Keurig Green Mountain (NASDAQ: GMCR ) shares spiked in hyper-caffeinated fashion this past week, rising more than 17.5% after the company released its second-quarter fiscal 2014 results. The market responded heartily to a 9.8% improvement in revenue versus the prior year's quarter. Since the third quarter of 2012, Keurig Green Mountain's year-over-year quarterly top-line increases have gradually tapered off, hitting a trough last quarter, which outpaced its comparable period by only 3.5%. The first three months of 2014 seem to have reassured investors that the company is still capable of vigorous growth.
The Vermont-based coffee purveyor is benefiting from a trend in single-serve coffee consumption, which, far from being played out, is on the rise within the U.S., Green Mountain's primary market. According to the National Coffee Association's National Coffee Drinking Trends survey released this spring, U.S. single-cup brewer coffee consumption increased from 20% to 29% from 2012 to 2013. Moreover, a full 25% of those surveyed said they were likely to buy a single-serve coffee machine within the next six months. The U.S. is the world's largest consumer market for coffee, and a serious one at that: According to the NCA, Americans prefer coffee to a host of other beverages -- including tap water.
Stronger finances continue to brew
Investors welcomed the efficient use of the company's resources during the quarter. Management has recently displayed a deft handling of the components of working capital, particularly inventory. As you can see from the following chart, Keurig Green Mountain is keeping a tight handle on its raw materials and finished goods, even as revenue, and thus production demand, steadily increase:
Because of its working capital management, and a near doubling of its operating income margin over the last three years (from roughly 10% to just over 19%), Keurig Green Mountain also enjoys abundant free cash flow, and heads into the rest of the year with an extremely solid cash position. As of March 29, 2014, the most recent balance sheet date, Green Mountain held $1.1 billion of cash, which alone was well in excess of both current liabilities of $554 million and non-current long-term debt of $151 million.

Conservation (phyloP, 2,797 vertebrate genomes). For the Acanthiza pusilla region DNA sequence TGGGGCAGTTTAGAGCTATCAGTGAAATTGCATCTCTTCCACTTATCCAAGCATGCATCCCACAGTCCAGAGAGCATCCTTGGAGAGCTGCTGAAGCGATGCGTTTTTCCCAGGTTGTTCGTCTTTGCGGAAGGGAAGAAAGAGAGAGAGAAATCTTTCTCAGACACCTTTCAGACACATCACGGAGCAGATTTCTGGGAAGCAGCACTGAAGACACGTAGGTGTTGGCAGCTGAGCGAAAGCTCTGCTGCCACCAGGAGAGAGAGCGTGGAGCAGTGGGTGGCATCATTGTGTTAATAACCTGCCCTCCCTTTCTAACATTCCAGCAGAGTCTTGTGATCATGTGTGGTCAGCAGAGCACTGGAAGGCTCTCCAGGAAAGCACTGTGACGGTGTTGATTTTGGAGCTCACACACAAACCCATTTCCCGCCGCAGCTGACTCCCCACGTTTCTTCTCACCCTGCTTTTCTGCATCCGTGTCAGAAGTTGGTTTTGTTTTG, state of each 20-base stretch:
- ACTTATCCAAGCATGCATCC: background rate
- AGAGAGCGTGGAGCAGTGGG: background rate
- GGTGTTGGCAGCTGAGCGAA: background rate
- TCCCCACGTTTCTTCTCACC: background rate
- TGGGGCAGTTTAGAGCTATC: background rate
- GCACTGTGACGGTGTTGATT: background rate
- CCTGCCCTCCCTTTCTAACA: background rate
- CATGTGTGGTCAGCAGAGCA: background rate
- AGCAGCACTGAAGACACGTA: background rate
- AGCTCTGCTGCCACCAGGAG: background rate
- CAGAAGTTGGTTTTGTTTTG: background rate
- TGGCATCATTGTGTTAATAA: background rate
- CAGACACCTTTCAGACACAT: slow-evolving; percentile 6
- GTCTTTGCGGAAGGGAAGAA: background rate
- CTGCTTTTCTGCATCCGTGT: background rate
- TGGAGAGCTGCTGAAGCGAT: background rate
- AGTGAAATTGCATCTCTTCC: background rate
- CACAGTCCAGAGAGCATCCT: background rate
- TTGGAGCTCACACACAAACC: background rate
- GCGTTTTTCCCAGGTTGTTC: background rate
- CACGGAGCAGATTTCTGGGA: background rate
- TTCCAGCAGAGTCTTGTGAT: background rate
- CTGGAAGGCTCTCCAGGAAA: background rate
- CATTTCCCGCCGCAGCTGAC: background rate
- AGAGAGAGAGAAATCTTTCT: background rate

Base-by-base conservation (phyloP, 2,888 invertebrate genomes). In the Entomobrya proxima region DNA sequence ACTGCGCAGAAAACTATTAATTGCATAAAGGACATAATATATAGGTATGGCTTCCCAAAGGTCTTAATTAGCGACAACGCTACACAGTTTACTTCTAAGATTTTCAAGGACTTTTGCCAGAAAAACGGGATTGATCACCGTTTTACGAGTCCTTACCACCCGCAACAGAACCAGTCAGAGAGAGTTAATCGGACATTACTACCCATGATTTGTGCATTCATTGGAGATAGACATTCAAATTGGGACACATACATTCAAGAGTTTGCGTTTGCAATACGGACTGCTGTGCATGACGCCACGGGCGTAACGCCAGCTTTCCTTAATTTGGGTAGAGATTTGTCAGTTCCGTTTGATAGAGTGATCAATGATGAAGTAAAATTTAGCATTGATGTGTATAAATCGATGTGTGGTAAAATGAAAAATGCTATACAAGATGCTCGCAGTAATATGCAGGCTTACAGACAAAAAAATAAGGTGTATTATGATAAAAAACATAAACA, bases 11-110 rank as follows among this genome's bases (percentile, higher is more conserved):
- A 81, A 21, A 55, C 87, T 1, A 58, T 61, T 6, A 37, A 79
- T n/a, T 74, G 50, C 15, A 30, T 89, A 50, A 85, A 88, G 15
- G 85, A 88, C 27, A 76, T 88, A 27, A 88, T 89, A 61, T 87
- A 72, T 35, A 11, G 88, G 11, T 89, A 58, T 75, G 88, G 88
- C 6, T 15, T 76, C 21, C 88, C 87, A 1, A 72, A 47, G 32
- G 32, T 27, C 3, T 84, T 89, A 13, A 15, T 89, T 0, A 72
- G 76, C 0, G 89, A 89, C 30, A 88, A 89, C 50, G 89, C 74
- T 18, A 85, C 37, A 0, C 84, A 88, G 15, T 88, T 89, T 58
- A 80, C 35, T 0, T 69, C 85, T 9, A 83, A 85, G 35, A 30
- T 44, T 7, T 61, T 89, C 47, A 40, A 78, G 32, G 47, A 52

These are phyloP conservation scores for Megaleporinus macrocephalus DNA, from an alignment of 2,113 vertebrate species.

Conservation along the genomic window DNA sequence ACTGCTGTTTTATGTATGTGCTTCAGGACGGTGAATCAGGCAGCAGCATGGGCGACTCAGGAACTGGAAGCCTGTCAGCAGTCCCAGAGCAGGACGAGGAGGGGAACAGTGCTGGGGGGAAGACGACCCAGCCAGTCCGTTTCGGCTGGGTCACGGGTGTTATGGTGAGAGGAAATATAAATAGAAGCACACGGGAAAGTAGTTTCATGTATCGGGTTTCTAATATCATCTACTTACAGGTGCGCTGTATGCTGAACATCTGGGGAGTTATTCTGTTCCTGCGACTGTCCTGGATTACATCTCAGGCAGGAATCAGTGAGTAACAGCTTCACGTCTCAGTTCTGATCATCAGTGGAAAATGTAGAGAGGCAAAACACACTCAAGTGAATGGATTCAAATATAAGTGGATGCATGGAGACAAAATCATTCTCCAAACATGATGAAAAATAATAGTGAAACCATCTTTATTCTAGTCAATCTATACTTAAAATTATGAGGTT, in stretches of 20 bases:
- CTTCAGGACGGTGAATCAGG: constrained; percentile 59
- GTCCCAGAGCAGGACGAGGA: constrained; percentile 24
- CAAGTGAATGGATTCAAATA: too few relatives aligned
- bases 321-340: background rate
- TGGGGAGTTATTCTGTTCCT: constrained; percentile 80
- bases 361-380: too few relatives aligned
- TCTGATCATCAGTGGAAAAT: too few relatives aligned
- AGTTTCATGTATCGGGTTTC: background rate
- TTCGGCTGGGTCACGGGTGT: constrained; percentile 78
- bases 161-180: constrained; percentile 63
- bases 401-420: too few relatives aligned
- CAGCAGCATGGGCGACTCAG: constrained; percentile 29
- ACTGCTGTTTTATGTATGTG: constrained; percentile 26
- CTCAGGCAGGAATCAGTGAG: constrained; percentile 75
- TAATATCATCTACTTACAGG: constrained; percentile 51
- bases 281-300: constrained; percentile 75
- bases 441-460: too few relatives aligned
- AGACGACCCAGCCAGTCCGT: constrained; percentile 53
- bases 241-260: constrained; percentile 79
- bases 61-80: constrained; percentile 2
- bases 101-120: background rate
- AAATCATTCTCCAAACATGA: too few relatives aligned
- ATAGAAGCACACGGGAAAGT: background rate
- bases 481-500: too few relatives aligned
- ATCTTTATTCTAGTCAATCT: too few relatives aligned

Dealmaking ramps up
Another discernible boost to share price during the past week was the announcement of an expanded partnership with the J.M. Smucker Company, which owns the Folgers and Millstone brands, among others. Keurig Green Mountain is in full-blown licensing mode, having also announced new or extended licensing agreements with Krispy Kreme, Starbucks, Peets Coffee & Tea, Lavazza, and of course, Coca-Cola, in the second quarter alone. CEO Brian Kelley, a former Coke executive, appears to natively appreciate the importance of widespread distribution via licensing and partnerships -- a cornerstone of Coca-Cola company strategy.
Licensing deals explain why the bottom didn't fall out of Keurig Green Mountain's business when its original patents for the K-Cup expired in September 2012. Twenty months after patent expiration, Green Mountain's business model churns steadily along. This is because the company made an intelligent decision some years ago to aggressively partner up with brands consumers loved across a wide variety of price points, including Dunkin' Donuts, Starbucks, Newman's Own Organics, Eight O'Clock Coffee, and Timothy's Coffee, to name a diverse handful.
By tying up consumer demand before patent expiration, Keurig Green Mountain carved away the greater part of the market. What's left for unlicensed K-Cups is largely a value or discounted segment; for example, private-label K-Cup brands sold in Costco and Safeway. This of course is a tangible portion of all available revenue, but hardly the lion's share. According to Rabobank global beverage strategist Ross Colbert, unlicensed K-Cups have the potential to increase to 10% to 12% of total market share over the next few years, from approximately 8% share today. This won't upend Keurig Green Mountain's earnings anytime soon.
Avoiding competition where possible: Making friends instead